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Armchair refs call in to drop dime on Tiger Woods at the Masters

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Tiger Woods ran afoul of the rules of golf but no one would have cared if two TV fans had not ratted him out.

Mike Ehrmann

This whole "Tiger Woods Rule" would never have come about but for that peculiarity in golf that allows fans sitting in their living rooms to let their fingers do the walking whenever they believe a PGA Tour player has violated a rule.

So, of course, it turns out that two remote rules officials called in -- not to CBS or ESPN, as Golf Channel's Steve Sands noted, but to Augusta National Golf Club itself -- to point out that Woods breached rule 26-1 when he took an improper drop after knocking his third shot into the drink on the par-5 15th on Friday.

"We have found out that [the issue arose] from two separate calls, from two separate viewers, at two separate times of the day," Sands reported Saturday afternoon -- hours after the story went viral and less than an hour before Woods' slated 1:45 p.m. ET third-round tee time.

Fred Ridley, chair of the Masters competition committee, backed up Sands' reporting, and noted that officials fielded such calls on a regular basis.

"We were made aware through a television viewer who had called one of our rules officials that this person had felt that Tiger had not properly proceeded under the rules when he was dealing with the unfortunate situation on 15 that he faced," Ridley said on Golf Channel. "We get dozens of these calls every masters, you don't hear about them because most of them do not amount to anything but we do get many calls each Masters and we look at each one...and when it's appropriate in many cases we review video so this is really a fairly normal occurrence during the tournament."

After reviewing the video, Ridley said officials determined Woods had not broken any golf laws, so "we did not talk to Tiger so he completed his round, signed his scorecard, and the first day was over."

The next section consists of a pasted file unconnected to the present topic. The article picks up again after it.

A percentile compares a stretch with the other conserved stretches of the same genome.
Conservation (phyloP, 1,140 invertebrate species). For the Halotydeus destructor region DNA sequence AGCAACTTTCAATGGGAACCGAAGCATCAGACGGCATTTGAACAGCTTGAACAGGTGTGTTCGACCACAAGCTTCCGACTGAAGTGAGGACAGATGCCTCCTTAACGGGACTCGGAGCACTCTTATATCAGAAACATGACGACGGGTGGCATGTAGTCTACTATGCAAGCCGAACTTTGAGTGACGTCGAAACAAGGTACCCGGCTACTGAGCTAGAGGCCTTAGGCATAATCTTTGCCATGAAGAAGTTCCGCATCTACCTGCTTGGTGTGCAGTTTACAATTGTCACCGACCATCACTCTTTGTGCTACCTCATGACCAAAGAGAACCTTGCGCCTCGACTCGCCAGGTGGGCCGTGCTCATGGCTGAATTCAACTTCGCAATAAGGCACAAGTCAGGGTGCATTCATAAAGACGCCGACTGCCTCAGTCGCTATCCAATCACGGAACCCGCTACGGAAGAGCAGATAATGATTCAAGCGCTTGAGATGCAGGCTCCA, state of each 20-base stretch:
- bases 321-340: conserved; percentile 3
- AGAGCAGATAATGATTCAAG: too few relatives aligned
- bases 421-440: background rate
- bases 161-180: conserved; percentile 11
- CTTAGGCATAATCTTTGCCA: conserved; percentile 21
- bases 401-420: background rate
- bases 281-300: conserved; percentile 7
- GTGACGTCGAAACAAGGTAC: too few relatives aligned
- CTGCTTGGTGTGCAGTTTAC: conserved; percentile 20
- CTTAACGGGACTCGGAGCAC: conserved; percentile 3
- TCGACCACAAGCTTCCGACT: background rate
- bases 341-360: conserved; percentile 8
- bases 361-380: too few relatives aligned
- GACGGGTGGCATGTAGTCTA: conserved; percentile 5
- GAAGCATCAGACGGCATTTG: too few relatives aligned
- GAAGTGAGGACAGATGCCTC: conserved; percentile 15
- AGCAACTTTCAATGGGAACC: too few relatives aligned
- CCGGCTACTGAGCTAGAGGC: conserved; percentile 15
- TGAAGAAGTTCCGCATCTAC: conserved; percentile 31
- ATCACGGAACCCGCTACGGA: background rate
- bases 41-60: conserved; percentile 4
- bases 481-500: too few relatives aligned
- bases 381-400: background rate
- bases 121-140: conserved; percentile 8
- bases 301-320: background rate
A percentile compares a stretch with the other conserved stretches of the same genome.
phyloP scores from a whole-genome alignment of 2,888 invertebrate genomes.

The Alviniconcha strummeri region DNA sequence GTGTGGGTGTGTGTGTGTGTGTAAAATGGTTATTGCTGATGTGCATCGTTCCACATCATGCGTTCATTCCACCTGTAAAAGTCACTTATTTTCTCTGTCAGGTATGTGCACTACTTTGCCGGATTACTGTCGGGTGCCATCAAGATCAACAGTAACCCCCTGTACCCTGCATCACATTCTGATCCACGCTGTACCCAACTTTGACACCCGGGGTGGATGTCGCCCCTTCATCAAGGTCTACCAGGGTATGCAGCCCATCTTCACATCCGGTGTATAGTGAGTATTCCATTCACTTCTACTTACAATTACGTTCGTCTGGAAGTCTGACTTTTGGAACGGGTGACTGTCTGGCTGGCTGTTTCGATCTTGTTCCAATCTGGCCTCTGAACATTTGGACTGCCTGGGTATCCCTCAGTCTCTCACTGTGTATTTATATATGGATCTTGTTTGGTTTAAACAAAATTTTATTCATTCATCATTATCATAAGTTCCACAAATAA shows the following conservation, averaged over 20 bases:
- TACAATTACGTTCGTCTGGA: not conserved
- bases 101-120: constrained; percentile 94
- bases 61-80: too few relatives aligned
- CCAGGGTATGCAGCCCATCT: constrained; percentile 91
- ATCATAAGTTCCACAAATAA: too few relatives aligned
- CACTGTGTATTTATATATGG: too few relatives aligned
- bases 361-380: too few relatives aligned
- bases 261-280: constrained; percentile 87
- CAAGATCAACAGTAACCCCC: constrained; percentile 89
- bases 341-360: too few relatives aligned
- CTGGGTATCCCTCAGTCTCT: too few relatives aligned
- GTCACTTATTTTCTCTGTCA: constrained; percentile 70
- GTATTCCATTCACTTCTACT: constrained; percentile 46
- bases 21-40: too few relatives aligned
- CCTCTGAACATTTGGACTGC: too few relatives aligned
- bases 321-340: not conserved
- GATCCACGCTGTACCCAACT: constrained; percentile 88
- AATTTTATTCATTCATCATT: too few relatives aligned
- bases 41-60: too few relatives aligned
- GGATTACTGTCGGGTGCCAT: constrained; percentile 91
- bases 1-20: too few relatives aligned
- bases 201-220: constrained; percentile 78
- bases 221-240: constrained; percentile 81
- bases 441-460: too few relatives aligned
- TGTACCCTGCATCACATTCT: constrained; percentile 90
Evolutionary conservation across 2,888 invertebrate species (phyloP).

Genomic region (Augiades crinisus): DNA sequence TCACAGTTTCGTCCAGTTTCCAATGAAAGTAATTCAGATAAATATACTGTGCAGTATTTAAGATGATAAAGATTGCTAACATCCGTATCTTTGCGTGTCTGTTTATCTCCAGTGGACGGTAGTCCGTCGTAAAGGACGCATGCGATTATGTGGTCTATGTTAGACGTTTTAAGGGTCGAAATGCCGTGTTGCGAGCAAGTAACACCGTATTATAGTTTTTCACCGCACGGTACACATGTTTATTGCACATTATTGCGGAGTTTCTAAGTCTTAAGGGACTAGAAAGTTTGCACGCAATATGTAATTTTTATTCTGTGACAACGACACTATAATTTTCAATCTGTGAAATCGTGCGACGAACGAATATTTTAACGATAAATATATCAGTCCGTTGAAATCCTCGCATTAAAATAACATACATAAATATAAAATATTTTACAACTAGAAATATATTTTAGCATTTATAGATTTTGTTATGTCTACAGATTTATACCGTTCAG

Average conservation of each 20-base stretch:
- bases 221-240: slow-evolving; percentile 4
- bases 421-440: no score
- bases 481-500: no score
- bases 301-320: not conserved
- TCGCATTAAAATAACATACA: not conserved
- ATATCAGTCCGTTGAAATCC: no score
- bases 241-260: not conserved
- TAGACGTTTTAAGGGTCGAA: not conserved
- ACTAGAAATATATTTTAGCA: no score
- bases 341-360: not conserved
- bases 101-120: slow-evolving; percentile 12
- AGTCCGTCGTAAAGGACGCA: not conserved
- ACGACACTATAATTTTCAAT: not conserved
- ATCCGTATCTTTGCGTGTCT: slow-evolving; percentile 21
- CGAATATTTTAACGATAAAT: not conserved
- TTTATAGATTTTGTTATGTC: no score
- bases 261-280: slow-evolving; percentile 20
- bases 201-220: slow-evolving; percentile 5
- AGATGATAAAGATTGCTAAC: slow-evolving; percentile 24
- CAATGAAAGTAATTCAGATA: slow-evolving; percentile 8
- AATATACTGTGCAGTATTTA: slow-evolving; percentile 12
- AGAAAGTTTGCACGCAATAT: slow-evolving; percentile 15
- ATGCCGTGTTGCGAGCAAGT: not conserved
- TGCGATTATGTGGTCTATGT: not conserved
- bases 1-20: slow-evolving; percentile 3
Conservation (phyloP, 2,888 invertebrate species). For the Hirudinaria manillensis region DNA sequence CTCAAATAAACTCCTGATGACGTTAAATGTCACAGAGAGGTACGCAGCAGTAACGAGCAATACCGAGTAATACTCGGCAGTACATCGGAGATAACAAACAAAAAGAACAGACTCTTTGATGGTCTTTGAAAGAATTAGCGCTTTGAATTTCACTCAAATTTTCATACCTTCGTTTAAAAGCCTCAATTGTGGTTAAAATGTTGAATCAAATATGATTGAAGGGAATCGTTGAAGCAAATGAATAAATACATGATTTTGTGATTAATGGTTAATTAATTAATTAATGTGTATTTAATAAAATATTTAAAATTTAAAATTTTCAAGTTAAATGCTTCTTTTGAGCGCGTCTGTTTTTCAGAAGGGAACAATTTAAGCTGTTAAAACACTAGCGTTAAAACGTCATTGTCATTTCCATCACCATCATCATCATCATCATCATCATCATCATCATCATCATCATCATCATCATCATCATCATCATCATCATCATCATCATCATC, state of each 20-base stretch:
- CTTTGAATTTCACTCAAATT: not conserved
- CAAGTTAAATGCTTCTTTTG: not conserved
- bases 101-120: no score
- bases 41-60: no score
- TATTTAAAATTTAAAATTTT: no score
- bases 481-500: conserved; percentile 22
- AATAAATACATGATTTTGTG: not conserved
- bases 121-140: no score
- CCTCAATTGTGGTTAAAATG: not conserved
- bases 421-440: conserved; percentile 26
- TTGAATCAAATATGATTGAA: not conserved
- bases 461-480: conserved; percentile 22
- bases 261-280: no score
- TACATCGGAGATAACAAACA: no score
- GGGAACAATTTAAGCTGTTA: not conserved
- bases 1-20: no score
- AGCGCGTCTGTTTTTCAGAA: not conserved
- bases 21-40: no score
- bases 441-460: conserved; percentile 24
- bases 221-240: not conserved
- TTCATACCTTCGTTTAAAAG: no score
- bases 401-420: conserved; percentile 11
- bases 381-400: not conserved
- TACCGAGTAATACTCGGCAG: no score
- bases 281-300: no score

Then came the second call and a message from CBS that forced Ridley and others to reconvene at the course to go over Woods' post-round remarks. Woods' comments "had created some further doubt in some people's minds as to whether or not Tiger had violated a rule...."

Seriously? "Some people" get to determine the possible outcome of a golf tourney, in this case the most prestigious major championship on the PGA Tour schedule? Well, why not?

The situation at the Masters is hardly unique. Camilo Villegas knows what can happen when TV viewers see you do something you shouldn't, as does Padraig Harrington. Now, Woods has fallen victim to what Ian Poulter referred to back in 2011 as the "snitch" factor, and that Graeme McDowell went on a tear about after Harrington's DQ at the 2011 Abu Dhabi Golf Championship.

What happened in the most recent case, according to Sands, was that the rules committee received the first call after Woods took his drop and reviewed the incident as the world No. 1 played the 18th. The committee determined Woods had not committed a penalty and that was that -- until a second call came in at 10 p.m. ET.

That caller, whom Sands identified as a "fan watching on TV," came after Woods' on-air interview in which he conceded he took his drop two yards away from the original spot of his shot.

All hell then broke loose, Sands insinuated, and the rest, as they say, is now firmly implanted in Masters, Augusta, and Tiger Woods lore.

Whether Woods should have called the penalty on himself, officials should have given him the boot, he should withdraw or skate on the whole thing, perhaps most can agree that rulings from afar should be disqualified from all future golf tournaments.

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